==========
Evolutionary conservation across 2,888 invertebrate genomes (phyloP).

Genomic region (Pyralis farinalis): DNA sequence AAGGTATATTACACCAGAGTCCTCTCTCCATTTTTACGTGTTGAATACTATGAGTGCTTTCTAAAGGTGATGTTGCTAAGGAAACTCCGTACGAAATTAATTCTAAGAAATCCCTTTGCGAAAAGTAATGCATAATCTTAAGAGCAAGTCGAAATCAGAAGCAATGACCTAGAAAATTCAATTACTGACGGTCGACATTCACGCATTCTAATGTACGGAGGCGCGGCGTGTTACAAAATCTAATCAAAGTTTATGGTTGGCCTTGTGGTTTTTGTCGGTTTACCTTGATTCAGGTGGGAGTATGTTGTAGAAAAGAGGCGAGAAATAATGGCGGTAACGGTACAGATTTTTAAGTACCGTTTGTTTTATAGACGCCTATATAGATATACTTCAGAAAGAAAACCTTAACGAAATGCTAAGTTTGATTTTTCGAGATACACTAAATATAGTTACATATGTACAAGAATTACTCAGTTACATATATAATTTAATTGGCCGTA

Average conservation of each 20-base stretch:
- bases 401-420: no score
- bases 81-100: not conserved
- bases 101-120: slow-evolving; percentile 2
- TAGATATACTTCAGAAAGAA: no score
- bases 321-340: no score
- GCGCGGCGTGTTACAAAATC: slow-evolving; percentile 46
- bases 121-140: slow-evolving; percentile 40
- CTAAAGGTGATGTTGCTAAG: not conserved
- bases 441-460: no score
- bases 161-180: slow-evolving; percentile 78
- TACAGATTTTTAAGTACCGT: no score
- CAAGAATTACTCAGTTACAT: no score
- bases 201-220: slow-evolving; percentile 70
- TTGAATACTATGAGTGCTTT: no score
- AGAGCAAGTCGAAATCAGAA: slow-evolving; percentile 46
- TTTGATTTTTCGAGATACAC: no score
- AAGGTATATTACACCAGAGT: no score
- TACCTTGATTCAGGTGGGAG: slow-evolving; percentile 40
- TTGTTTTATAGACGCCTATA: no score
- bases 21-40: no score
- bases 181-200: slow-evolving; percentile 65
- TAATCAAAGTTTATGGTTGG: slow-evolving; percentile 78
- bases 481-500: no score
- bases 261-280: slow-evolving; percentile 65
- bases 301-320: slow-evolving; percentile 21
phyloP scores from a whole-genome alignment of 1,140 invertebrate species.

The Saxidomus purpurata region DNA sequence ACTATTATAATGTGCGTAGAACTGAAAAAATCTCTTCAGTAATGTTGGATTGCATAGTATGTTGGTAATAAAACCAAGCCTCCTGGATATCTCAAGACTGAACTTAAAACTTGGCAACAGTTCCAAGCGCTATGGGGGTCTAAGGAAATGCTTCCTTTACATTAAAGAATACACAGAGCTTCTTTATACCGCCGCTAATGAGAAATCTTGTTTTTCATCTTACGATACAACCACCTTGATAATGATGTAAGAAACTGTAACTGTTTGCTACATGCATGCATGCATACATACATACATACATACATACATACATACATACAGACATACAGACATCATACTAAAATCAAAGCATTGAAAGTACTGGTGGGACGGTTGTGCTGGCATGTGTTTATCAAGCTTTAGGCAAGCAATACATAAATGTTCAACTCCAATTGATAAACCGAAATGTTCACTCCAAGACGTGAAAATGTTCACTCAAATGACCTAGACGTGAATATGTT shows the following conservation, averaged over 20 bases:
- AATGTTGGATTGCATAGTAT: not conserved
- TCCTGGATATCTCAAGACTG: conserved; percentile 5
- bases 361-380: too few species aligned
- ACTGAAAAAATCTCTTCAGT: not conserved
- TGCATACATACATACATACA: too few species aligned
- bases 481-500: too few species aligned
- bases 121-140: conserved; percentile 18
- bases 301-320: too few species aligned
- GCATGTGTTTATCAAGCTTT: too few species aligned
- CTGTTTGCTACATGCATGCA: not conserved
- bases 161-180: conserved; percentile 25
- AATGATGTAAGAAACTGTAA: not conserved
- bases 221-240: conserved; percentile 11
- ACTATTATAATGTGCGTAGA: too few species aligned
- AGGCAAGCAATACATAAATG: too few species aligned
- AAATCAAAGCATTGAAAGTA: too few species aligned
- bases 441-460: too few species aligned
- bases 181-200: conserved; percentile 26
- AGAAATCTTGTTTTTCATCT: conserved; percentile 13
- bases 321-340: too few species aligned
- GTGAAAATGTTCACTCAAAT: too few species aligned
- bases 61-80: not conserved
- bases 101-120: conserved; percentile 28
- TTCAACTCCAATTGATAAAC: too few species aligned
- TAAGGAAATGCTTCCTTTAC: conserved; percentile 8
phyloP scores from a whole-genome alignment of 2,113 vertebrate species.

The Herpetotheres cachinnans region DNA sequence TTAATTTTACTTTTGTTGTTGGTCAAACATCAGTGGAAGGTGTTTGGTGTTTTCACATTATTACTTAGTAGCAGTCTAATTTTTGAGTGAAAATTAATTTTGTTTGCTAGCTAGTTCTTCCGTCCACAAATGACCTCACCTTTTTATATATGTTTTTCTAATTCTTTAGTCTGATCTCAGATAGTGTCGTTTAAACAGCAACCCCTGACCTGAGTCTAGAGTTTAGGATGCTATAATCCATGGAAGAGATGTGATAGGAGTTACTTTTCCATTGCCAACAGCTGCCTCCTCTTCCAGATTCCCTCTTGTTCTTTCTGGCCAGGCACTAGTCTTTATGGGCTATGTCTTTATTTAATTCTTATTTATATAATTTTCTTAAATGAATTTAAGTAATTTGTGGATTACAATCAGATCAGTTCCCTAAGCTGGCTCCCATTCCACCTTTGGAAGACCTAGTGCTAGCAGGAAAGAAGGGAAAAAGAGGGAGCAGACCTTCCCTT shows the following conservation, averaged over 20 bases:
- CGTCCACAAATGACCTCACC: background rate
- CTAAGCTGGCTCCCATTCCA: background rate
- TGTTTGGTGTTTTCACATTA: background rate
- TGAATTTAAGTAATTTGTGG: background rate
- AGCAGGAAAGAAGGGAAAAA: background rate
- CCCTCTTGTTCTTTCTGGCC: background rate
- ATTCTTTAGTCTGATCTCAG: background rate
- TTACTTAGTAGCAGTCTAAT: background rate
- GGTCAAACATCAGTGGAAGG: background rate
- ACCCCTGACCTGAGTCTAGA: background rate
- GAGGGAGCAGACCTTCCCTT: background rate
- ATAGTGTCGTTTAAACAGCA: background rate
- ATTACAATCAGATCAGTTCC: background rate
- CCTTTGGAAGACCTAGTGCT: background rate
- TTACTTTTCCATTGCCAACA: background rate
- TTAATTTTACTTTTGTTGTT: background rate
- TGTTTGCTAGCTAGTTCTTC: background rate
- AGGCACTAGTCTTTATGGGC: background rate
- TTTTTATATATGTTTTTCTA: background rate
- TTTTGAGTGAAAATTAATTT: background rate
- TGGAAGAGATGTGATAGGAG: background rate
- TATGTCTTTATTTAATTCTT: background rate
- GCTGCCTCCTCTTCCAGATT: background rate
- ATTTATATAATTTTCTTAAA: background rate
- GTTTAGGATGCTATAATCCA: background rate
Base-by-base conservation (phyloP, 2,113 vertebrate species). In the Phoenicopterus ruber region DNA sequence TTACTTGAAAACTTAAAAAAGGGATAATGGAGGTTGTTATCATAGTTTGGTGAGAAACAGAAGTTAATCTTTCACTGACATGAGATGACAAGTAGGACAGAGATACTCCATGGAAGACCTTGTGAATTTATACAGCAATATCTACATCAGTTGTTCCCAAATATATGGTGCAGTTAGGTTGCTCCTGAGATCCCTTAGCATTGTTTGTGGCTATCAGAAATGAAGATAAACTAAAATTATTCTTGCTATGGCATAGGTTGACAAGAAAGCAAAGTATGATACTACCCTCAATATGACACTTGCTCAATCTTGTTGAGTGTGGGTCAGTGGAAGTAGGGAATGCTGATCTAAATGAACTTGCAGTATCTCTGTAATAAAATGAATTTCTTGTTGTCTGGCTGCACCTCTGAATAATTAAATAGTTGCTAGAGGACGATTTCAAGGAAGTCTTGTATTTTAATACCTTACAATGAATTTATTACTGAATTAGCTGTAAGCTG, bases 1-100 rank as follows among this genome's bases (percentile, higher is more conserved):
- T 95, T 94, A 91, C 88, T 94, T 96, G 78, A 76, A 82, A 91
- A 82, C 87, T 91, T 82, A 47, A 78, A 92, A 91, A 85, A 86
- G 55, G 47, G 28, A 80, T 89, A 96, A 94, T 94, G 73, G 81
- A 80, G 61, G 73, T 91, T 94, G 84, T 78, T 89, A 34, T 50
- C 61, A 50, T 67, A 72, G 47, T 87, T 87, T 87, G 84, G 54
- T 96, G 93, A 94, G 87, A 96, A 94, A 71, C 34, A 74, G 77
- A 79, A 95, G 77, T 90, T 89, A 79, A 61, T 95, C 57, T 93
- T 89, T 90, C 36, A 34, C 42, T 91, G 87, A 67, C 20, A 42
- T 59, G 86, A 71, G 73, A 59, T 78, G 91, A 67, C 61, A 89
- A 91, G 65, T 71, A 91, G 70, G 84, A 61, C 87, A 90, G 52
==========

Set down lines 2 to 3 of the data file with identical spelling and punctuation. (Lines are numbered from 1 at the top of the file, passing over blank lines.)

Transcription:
Genomic region (Pyralis farinalis): DNA sequence AAGGTATATTACACCAGAGTCCTCTCTCCATTTTTACGTGTTGAATACTATGAGTGCTTTCTAAAGGTGATGTTGCTAAGGAAACTCCGTACGAAATTAATTCTAAGAAATCCCTTTGCGAAAAGTAATGCATAATCTTAAGAGCAAGTCGAAATCAGAAGCAATGACCTAGAAAATTCAATTACTGACGGTCGACATTCACGCATTCTAATGTACGGAGGCGCGGCGTGTTACAAAATCTAATCAAAGTTTATGGTTGGCCTTGTGGTTTTTGTCGGTTTACCTTGATTCAGGTGGGAGTATGTTGTAGAAAAGAGGCGAGAAATAATGGCGGTAACGGTACAGATTTTTAAGTACCGTTTGTTTTATAGACGCCTATATAGATATACTTCAGAAAGAAAACCTTAACGAAATGCTAAGTTTGATTTTTCGAGATACACTAAATATAGTTACATATGTACAAGAATTACTCAGTTACATATATAATTTAATTGGCCGTA

Average conservation of each 20-base stretch: